Another form of variation in expression of GFP across the surface of the leaf was also evident when comparing green fluorescence intensities emanating from stomatal guard cells with surrounding epidermal cells (Figure 4). This differential expression pattern was observed consistently among all the GFP-positive leaves examined and is similar to the preferential expression of GFP genes driven by the 35S CaMV promoter in guard cells relative to expression in surrounding cells observed by others [29].

Figure 4. Robust expression in guard cells of functional GFP genes created by Cas9/sgRNA-mediated mutagenesis.

A) Detection of green fluorescence protein signals in guard cells of transgenic leaf stomata with lesser expression in surrounding leaf epidermal cells of T1 transgenic Arabidopsis plants. B) Merged image of red chlorophyll fluorescence and GFP fluorescence. Bar, 50 µm. Photographed twenty days after seed germination.

Analysis Of Relative Abundance Of Mutagenized And Nonmutagenized Gfp Genes In Leaves Of T1 Arabidopsis Plants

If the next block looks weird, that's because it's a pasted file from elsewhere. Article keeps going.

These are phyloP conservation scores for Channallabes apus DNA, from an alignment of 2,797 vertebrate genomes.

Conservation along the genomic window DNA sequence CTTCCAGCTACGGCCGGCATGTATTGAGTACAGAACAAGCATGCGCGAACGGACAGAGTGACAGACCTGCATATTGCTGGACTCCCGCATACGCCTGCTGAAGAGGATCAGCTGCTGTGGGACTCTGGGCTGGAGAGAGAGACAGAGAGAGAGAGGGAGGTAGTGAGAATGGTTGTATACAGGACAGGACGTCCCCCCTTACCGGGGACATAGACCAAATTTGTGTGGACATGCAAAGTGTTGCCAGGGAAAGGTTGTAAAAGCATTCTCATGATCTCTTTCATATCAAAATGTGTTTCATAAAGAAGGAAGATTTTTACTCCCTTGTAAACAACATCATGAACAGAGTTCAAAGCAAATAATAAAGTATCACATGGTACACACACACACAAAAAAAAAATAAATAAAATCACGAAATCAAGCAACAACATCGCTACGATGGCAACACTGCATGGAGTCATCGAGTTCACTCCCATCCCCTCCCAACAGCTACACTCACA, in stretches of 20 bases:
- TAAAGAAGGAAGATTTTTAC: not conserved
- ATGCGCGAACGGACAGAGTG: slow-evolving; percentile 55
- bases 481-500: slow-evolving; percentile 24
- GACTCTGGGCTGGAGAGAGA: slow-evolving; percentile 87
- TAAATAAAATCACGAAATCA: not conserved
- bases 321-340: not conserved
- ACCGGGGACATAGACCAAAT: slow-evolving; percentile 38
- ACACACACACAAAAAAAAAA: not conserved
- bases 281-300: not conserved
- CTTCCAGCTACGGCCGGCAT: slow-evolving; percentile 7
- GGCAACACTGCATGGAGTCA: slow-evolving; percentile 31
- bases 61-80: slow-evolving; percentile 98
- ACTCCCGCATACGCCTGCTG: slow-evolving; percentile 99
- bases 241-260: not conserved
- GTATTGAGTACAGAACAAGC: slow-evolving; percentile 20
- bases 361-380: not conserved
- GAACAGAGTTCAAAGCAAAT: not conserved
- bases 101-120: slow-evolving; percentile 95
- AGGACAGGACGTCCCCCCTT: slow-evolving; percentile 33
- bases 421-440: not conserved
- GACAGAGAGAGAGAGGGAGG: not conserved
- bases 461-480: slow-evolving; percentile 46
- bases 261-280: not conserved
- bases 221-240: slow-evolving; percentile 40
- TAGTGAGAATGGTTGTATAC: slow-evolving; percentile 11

A combination of PCR amplification of the sgRNA target region within the mutant GFP gene and restriction digestion using the enzyme ApaLI was used to obtain a rough estimate of the efficiency of Cas9/sgRNA-mediated mutagenesis. The aim of this analysis was to determine the proportion of nonfunctional, out-of-frame, GFP genes that were not mutagenized by the Cas9/sgRNA system in T1 plant cells relative to the proportion of genes in which the Cas9/sgRNA complex was successful in altering the ApaLI recognition site within the nonfunctional GFP gene. To accomplish this, total DNA was extracted from a single leaf of 12 different hygromycin-resistant, GFP-positive, T1 Arabidopsis seedlings. These DNA samples were subjected to PCR amplification with DNA primers complementary to sites approximately 125 bp on either side of the ApaLI cut site within the 20 bp sgRNA target site of the mutant GFP gene (Figure 2). Digestion of the approximately 250 bp PCR product from amplification of a cloned nonfuctional, out-of-frame, GFP gene with ApaLI resulted in the expected production of two DNA fragments each of approximately 125 bp in length (Figure 5, lane NG). The ApaLI digestion patterns of PCR-amplified DNA from the 12 individual T1 plants (all displaying GFP positive leaf segments) revealed that all (as expected) contained a 250 bp, ApaLI-resistant DNA product and that the portion of target DNA sequences mutagenized by the Cas9/sgRNA complex ranged from 37% to greater than 95% (Figure 5, lanes 1–12). These data demonstrate a high level of Cas9/sgRNA-driven DNA cleavage and resulting gene mutagenesis in somatic cells of Arabidopsis T1 plants.